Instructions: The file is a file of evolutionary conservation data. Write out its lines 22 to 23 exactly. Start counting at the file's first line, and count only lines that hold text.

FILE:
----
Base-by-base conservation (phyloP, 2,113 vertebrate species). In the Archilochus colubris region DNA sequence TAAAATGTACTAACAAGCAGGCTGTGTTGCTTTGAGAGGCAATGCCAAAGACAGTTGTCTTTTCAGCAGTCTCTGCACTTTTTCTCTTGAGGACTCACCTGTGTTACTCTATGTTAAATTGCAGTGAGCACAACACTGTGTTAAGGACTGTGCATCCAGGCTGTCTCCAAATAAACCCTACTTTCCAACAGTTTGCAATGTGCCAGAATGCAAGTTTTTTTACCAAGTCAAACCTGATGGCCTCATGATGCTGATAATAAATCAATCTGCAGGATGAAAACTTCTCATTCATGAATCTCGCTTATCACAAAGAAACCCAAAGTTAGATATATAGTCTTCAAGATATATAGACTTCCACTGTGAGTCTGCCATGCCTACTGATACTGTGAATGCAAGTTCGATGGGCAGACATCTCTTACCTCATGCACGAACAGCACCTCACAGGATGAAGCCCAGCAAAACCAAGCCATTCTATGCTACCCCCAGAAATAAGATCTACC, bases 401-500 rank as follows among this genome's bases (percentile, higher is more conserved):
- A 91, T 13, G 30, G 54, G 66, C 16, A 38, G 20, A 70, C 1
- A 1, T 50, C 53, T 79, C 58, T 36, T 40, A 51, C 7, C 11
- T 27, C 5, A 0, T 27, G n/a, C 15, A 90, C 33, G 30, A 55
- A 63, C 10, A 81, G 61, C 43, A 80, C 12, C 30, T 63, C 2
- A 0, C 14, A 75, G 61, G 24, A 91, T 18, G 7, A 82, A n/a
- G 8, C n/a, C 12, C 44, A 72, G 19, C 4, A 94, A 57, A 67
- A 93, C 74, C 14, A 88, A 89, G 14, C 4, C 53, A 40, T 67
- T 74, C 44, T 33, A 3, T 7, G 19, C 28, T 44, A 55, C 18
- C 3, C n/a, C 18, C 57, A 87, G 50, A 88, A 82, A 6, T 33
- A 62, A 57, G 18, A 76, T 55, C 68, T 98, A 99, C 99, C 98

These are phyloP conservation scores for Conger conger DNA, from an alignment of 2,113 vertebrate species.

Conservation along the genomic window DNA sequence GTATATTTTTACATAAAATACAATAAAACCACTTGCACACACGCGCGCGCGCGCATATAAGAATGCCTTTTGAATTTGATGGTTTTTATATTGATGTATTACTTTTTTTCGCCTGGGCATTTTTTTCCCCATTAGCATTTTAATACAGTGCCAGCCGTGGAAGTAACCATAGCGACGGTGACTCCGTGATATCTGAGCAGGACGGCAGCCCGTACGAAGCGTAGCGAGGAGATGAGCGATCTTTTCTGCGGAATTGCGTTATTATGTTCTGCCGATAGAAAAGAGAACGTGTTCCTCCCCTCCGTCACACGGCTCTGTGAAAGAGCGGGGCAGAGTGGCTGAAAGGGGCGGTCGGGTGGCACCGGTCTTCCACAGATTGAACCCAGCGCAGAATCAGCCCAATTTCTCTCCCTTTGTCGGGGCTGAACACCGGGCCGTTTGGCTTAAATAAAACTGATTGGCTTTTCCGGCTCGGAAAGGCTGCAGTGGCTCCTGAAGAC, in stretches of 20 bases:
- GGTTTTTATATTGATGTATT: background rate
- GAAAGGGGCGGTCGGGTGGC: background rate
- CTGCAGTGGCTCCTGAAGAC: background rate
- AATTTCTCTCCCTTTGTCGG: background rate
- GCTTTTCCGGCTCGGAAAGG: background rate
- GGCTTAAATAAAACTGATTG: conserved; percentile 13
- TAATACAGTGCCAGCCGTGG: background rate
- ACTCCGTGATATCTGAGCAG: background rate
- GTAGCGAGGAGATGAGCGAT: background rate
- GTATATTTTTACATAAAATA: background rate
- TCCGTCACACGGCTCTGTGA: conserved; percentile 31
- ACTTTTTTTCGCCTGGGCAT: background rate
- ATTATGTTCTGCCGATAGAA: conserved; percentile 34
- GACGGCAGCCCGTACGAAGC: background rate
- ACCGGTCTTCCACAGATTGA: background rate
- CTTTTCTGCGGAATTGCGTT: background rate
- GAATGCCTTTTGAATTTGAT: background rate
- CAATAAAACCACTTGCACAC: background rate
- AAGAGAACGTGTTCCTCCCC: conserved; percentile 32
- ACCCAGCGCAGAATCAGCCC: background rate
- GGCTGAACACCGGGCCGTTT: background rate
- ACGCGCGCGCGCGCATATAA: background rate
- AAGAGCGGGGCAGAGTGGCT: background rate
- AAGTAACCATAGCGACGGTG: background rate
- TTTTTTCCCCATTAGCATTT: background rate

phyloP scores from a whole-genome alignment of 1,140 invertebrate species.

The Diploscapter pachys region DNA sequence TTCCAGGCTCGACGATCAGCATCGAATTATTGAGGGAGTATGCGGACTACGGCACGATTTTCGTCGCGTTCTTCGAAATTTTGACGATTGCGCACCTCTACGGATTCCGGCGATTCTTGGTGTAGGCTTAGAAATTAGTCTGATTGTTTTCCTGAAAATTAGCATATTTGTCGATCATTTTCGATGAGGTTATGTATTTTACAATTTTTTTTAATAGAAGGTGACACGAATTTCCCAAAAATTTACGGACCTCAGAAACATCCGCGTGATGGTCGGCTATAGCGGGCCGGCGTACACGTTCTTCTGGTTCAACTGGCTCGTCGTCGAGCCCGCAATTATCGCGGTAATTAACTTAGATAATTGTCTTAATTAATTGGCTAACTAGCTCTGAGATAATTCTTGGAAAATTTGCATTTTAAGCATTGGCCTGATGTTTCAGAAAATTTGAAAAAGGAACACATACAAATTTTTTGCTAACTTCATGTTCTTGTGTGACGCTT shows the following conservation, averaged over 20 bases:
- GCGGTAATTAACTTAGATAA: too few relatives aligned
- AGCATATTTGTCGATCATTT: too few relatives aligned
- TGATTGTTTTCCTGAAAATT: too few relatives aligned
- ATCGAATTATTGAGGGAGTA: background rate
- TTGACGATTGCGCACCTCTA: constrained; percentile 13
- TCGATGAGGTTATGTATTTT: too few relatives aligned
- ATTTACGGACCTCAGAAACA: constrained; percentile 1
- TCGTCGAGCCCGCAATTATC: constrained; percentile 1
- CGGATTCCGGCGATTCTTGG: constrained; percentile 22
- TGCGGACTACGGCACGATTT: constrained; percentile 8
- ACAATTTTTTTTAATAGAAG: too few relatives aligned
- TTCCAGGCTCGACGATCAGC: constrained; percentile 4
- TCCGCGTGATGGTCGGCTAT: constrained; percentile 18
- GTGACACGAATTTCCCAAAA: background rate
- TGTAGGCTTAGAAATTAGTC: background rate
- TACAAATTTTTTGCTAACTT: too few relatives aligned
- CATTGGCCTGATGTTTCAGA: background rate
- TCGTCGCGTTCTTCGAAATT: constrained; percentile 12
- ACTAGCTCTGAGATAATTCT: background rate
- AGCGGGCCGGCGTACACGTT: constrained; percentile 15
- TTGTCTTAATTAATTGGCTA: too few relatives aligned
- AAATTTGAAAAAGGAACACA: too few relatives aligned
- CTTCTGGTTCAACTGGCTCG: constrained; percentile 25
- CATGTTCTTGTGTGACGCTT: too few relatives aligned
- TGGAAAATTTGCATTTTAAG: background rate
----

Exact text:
- GTAGCGAGGAGATGAGCGAT: background rate
- GTATATTTTTACATAAAATA: background rate